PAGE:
For 25 years, Tom Wood lived in New Brighton, just across the river Mersey from Liverpool. He became known locally as "photieman" because everyday he was out on the streets with his camera. Most of the pictures collected in this book were taken within a five-minute walk from Wood's home. The work focuses on the inhabitants of the town and its regular visitors, from Liverpool daytrippers to clubbers who attended the Chelsea Reach nightspot. Roberta Smith from The New York Times writes that "Each of his images seems to diagram a specific emotional exchange [and] are surprisingly individual in their composition and nuance. Neither ironic nor intrusive, they provide a poignant sense of the carefully disguised insecurity and age old rituals of youth." Wood presents over 170 dazzling color and tritone photographs of cocky youths, friends, lovers, fathers, mothers and babies that provide insight into the area, its inhabitants and the rites of passage inherent in growing up.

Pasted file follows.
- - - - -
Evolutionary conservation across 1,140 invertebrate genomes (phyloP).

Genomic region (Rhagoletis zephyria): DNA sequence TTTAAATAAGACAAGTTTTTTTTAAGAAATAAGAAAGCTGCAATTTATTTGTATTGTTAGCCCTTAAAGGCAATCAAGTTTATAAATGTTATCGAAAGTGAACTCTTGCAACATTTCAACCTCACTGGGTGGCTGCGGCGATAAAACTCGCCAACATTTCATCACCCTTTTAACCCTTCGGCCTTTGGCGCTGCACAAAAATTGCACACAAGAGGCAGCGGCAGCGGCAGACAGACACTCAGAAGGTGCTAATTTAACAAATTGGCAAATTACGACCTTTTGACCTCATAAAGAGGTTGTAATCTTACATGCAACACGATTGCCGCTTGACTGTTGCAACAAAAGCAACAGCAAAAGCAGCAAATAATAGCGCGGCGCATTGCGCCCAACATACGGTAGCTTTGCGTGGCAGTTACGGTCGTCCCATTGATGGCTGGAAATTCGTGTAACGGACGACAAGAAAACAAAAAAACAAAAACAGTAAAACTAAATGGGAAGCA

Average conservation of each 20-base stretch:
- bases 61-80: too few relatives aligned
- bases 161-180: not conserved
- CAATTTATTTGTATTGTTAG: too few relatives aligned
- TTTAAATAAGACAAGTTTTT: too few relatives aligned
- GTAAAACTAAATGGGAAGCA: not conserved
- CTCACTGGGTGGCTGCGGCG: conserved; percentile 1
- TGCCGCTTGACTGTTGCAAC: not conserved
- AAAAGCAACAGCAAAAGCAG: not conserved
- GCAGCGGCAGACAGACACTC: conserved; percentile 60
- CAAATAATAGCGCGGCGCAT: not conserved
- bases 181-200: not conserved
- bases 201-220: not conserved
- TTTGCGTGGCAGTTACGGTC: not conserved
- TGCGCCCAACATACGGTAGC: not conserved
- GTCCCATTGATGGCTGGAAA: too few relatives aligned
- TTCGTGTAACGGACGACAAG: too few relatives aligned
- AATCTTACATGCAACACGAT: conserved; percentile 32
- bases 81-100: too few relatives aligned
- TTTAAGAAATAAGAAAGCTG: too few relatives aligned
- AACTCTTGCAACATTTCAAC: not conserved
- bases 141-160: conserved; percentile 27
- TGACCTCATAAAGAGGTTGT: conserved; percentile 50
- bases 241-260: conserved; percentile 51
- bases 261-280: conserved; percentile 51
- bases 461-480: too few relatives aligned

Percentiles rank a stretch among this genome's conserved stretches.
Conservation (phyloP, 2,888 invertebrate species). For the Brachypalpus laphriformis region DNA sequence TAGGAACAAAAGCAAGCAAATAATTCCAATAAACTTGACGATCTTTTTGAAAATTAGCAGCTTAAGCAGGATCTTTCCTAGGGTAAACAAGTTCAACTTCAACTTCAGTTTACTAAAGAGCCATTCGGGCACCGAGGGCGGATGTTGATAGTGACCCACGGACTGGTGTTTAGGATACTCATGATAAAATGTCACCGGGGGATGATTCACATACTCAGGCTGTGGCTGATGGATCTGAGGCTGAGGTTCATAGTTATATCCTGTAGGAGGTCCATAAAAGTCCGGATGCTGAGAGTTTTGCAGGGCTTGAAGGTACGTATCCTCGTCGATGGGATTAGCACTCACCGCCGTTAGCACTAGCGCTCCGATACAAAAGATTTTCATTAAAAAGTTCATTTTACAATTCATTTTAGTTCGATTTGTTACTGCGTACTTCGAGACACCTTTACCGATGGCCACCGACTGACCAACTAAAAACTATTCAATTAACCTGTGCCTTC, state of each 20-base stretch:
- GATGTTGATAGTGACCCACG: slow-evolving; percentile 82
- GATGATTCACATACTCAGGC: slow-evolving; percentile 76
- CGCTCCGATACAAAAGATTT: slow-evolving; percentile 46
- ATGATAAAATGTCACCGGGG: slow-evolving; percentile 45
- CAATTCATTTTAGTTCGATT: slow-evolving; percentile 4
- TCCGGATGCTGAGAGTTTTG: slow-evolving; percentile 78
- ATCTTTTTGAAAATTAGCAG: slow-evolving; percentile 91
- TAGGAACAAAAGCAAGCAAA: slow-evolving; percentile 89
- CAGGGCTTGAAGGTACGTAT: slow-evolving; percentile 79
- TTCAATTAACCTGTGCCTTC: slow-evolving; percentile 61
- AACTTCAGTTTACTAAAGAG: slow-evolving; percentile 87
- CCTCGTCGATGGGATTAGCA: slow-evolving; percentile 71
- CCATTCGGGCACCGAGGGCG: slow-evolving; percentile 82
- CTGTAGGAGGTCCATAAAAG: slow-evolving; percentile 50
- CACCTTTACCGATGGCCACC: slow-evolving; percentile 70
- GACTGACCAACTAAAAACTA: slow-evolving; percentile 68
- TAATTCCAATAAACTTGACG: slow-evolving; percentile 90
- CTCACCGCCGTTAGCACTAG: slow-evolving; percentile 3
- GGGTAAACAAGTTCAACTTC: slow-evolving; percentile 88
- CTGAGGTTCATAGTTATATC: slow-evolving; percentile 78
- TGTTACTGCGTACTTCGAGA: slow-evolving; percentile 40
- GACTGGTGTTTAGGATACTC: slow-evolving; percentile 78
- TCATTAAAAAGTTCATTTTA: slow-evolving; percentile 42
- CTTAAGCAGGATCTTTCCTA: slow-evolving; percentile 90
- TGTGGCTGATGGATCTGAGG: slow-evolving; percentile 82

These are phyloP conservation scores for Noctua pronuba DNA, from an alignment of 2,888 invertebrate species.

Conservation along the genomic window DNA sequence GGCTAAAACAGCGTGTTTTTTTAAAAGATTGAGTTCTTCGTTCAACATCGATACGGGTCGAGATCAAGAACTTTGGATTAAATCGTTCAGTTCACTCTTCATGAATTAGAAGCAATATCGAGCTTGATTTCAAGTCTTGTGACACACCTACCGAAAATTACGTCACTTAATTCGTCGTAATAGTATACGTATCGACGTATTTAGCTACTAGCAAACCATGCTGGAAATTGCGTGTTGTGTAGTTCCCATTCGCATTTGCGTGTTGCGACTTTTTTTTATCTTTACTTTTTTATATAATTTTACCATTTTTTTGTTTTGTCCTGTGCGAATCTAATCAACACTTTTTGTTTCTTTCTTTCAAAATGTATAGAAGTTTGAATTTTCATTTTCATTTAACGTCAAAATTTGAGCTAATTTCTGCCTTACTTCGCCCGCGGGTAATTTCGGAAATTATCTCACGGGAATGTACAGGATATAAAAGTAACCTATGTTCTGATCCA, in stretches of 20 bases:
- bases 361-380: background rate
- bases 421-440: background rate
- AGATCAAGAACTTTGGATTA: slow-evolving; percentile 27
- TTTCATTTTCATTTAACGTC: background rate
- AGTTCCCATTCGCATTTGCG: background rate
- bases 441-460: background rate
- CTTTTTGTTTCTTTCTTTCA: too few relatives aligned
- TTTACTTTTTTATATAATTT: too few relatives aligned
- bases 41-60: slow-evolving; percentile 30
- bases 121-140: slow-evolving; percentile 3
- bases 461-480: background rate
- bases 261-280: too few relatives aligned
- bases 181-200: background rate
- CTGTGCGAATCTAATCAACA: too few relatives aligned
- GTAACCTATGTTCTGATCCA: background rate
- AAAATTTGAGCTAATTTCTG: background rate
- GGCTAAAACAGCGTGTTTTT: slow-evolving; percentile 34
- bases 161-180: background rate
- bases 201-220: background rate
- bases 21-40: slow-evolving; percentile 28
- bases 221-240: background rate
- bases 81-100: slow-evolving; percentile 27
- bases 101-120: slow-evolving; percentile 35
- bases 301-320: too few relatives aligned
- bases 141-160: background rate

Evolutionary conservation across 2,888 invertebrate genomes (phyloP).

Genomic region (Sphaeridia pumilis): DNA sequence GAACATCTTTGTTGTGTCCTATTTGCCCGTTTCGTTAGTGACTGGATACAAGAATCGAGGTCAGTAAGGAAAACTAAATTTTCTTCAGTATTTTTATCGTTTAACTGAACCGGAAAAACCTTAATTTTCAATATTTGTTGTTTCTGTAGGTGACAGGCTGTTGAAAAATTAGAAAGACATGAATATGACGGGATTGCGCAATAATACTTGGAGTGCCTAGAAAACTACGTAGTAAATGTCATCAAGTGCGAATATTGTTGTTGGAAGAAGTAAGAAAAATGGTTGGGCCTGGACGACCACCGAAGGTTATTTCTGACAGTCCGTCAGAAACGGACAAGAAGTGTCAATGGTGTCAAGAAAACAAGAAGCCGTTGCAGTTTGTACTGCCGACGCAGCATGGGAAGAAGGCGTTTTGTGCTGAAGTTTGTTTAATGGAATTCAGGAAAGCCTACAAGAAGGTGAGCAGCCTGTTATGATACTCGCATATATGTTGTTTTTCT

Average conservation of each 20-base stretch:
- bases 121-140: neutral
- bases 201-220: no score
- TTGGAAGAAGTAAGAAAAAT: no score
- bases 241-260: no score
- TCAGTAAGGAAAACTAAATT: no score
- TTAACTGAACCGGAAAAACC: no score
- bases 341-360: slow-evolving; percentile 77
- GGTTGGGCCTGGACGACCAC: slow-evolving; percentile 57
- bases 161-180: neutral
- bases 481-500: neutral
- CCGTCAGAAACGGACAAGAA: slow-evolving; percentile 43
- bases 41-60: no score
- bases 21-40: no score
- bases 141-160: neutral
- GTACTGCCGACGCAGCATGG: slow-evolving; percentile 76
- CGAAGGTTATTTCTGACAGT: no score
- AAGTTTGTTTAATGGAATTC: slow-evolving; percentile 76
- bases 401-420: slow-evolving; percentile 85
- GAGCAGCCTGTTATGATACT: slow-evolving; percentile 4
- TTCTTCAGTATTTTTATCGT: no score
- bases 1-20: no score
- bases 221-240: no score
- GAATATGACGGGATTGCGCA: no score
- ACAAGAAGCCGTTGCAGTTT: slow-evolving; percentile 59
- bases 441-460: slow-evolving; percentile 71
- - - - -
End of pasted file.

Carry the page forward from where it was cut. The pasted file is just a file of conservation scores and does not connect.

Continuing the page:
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Tom Wood's Photie Man (Stiedl) is a mid-career collection that should help spread the word on this terrific British photographer. Working primarily on the street and in pubs and clubs, Wood photographed the public face of New Brighton, England, across the river from Liverpool, from the late 1970's until he moved away in 2003. Wood achieves an intimacy with his subject that's at once rude and tender. July/August 2005
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